Having joined the co-op program relatively late in my university career, I decided to string along my four required work terms in a span of 16 consecutive months. When I began looking for my third work term placement I was still on vacation. Since it was still relatively early in the application cycle, (as much as I should’ve) I didn’t want to spend an excessive amount of time applying for jobs while still on vacation. I spent my time only on companies that I had keen interest in working for. One of the companies that had caught my eye was Bench Accounting.
Earlier that year, I was part of a UBC club called eProjects and was involved in facilitating an office tour for our club members. Although I wasn’t able to attend that day, I heard many great things from those who went, some of which include a great working culture, stunning office space and an innovative engineering project. Since I felt that I had some connection with Bench already, I decided to spend a little bit more time perfecting my application. Luckily a few weeks later, I received a call from their recruiter asking to set up an interview.
The overall interview structure was pretty standard. It was an hour long interview which included a few behavioural questions, a technical portion followed by time for any questions at the end. The technical portion of the interview was fairly different from any of the previous interviews I’ve had so far. Rather than focusing on writing an algorithm to a problem, the question was more oriented towards database design which I actually enjoyed.
Funny enough, when re-confirming the time of the interview on the day it was happening, the number I attached on my email to recruiter was off by a digit. It wasn’t until a few minutes into the interview when I hadn’t received a call yet did I realize that I sent the wrong number. Despite my blunder, the interview process as a whole was a very pleasant and positive experience.
On my first day, I was greeted by other various new hires (co-op and full time) that belonged to a variety of roles such as sales, accounting and design. I would be the only engineering intern for this work term. As part of on-boarding, we went through training which they call Bench Academy. It was a three day journey of learning about the culture, company setup, communications, and values. At the end, it was a rewarding experience as I gained insight on the many intricate processes involved in the day to day of a bookkeeper and provided additional context for the application I’d be developing for.
At the very moment my computer and setup was all sorted out, I was assigned a few bug tickets to begin investigating. The tickets ranged from some simple front end and back end bugs. I found this to be a good way of allowing myself to get familiar with each repository and the code base as a whole. As Bench is a relatively young startup, the technology stack incorporated many of the newer technologies and frameworks such as React and GraphQL. Alongside the newer technologies, the code base also incorporated Scala, Java and Go. I found it to be a very enriching experience to be able to have the opportunity to work with so many new (to me) technologies all at once.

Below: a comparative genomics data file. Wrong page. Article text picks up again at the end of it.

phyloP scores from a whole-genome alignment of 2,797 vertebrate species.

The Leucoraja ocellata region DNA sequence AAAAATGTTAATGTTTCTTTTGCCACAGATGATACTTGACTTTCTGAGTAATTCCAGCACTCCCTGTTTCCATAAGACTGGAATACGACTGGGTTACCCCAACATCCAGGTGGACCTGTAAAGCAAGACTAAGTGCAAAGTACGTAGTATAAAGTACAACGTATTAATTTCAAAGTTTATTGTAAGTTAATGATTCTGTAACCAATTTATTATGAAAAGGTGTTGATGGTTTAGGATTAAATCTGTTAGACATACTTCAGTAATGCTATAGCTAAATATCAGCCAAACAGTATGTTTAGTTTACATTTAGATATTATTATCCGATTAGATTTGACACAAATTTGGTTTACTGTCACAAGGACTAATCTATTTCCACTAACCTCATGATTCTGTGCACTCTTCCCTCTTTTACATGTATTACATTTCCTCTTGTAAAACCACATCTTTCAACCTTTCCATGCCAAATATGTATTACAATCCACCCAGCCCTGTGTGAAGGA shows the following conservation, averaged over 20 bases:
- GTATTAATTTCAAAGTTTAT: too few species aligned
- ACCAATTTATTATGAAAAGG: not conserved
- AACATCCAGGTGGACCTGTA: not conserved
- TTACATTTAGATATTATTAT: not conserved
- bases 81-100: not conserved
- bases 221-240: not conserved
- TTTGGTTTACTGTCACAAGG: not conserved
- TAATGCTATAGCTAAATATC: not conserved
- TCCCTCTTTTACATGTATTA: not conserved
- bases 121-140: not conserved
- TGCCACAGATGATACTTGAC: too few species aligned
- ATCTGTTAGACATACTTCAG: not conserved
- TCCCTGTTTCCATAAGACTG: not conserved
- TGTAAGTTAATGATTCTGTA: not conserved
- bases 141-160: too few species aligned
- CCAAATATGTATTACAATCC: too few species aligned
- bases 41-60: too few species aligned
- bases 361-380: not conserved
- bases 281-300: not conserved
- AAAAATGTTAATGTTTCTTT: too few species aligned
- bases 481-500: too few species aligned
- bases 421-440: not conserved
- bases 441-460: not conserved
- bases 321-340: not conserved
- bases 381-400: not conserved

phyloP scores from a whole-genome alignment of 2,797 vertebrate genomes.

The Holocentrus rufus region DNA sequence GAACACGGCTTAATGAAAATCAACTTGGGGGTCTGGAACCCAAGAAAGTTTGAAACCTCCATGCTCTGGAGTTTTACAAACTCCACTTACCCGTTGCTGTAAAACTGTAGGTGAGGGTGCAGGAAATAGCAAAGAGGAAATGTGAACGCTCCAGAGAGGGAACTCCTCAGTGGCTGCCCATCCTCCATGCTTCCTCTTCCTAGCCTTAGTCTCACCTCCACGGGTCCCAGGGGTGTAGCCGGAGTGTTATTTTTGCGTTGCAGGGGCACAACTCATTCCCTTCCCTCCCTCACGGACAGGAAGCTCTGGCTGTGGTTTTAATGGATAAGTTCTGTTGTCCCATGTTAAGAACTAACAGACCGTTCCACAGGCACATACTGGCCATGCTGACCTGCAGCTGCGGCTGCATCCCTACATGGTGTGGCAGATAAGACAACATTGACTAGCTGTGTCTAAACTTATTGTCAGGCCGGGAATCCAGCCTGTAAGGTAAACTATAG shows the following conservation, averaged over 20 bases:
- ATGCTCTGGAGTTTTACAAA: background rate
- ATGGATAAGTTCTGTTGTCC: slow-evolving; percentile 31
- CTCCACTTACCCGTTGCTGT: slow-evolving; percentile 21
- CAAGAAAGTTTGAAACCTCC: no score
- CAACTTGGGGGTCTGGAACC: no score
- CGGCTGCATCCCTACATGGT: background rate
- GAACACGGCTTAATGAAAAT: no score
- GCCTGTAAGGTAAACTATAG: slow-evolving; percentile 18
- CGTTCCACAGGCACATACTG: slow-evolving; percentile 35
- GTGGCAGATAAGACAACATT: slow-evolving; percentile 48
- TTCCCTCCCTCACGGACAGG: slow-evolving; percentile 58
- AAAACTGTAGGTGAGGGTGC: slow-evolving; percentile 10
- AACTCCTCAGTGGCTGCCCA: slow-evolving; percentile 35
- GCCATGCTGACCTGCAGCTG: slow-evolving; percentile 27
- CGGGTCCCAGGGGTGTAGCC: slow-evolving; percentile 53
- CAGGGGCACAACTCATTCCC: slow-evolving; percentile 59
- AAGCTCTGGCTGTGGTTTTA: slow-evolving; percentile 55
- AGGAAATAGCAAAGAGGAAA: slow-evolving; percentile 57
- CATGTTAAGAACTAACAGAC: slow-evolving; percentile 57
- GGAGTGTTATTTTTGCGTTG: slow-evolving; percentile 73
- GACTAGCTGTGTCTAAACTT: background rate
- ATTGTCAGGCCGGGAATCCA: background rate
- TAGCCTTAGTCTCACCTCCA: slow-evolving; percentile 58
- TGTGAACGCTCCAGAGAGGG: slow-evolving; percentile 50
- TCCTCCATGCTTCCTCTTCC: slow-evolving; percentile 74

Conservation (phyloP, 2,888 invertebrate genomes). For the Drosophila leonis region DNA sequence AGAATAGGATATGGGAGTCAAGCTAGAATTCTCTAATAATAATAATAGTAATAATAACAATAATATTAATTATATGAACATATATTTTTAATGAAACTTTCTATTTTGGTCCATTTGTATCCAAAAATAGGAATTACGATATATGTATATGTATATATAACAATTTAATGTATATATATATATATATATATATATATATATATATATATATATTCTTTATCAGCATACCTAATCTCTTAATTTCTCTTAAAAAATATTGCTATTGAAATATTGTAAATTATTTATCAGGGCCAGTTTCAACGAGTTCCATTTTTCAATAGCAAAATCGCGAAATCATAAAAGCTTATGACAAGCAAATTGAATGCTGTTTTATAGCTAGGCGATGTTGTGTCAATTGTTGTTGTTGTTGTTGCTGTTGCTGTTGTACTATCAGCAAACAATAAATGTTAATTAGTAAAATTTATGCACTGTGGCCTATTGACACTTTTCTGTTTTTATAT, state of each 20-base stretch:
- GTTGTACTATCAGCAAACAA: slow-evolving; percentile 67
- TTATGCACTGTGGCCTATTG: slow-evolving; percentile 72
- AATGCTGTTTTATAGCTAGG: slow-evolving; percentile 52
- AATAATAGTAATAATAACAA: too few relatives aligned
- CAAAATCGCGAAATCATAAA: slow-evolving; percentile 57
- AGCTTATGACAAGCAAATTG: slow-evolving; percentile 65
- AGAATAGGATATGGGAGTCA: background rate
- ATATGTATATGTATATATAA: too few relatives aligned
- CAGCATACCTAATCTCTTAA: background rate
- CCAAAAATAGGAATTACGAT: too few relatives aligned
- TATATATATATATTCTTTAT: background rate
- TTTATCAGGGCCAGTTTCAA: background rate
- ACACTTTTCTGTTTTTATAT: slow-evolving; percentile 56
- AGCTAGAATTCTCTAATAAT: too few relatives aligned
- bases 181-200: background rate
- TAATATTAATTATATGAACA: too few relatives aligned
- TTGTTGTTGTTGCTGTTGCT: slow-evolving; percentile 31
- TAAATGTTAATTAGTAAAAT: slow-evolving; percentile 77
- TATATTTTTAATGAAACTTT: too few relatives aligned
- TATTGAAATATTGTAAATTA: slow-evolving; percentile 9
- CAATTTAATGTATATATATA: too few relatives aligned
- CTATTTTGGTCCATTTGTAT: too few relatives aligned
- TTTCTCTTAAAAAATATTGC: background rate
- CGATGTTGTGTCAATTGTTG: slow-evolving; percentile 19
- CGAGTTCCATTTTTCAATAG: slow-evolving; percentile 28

The first few weeks at Bench featured an incredibly steep learning curve for me. Having had the first two of my co-op work terms as an iOS software engineer, my experience with web development was slim to none (played with a few HTML components here and there — so basically none). Bench however held up to their side of the bargain. On the job posting, one of the benefits for working at Bench was world class mentoring and let me tell ya, it really was world class. Throughout my work term, everyone on the team was extremely willing to help out with any of the questions that I had along with providing extra context on the problem to help me understand concepts better. I went from barely knowing what an API endpoint was to feeling comfortable in attempting web development side projects of my own and this was all thanks to the supportive and encouraging mentors from Bench.
Throughout the term, I was tasked with creating a form that allows members of the Bench sales team to create clients in our database. As development progressed, the form would increase in complexity to include searching for existing users in the database, attaching new clients to existing users and optionally sending automated welcome emails to the newly created users. Developing this project involved diving into a variety of repositories and ensuring that dependencies were set correctly was a fairly tedious task. However despite the hurdles, it is quite satisfying to see everything come together in the end.
Every quarter, the engineers at Bench host a two day hackathon which allows engineers to work on a prototype that follows a certain theme. The most recent hackathon was Bench to the Future themed which featured two categories: Bench 2020, some prototypes that can be applicable and/or shippable in the near future and Bench 2030, prototypes that are still a ways away into the future. The team that I joined worked on porting our iOS app to work on Android. This actually proved to be a bigger challenge for us than initially anticipated. Still fun though!! While being in a small team has its perks, it can be nice (especially as a co-op) to work with the engineers on other teams.
Working here at Bench has allowed me to experience another classification of company which is that of an established startup. This is a contrast to my first two work terms included an early stage startup and a large enterprise. Another one of the goals I had for my third co-op was to (temporarily?) deviate away from iOS and explore other types of software development. I was fortunate to have great support and mentors for my time here at Bench — they gave me the confidence to build web projects of my own in the future.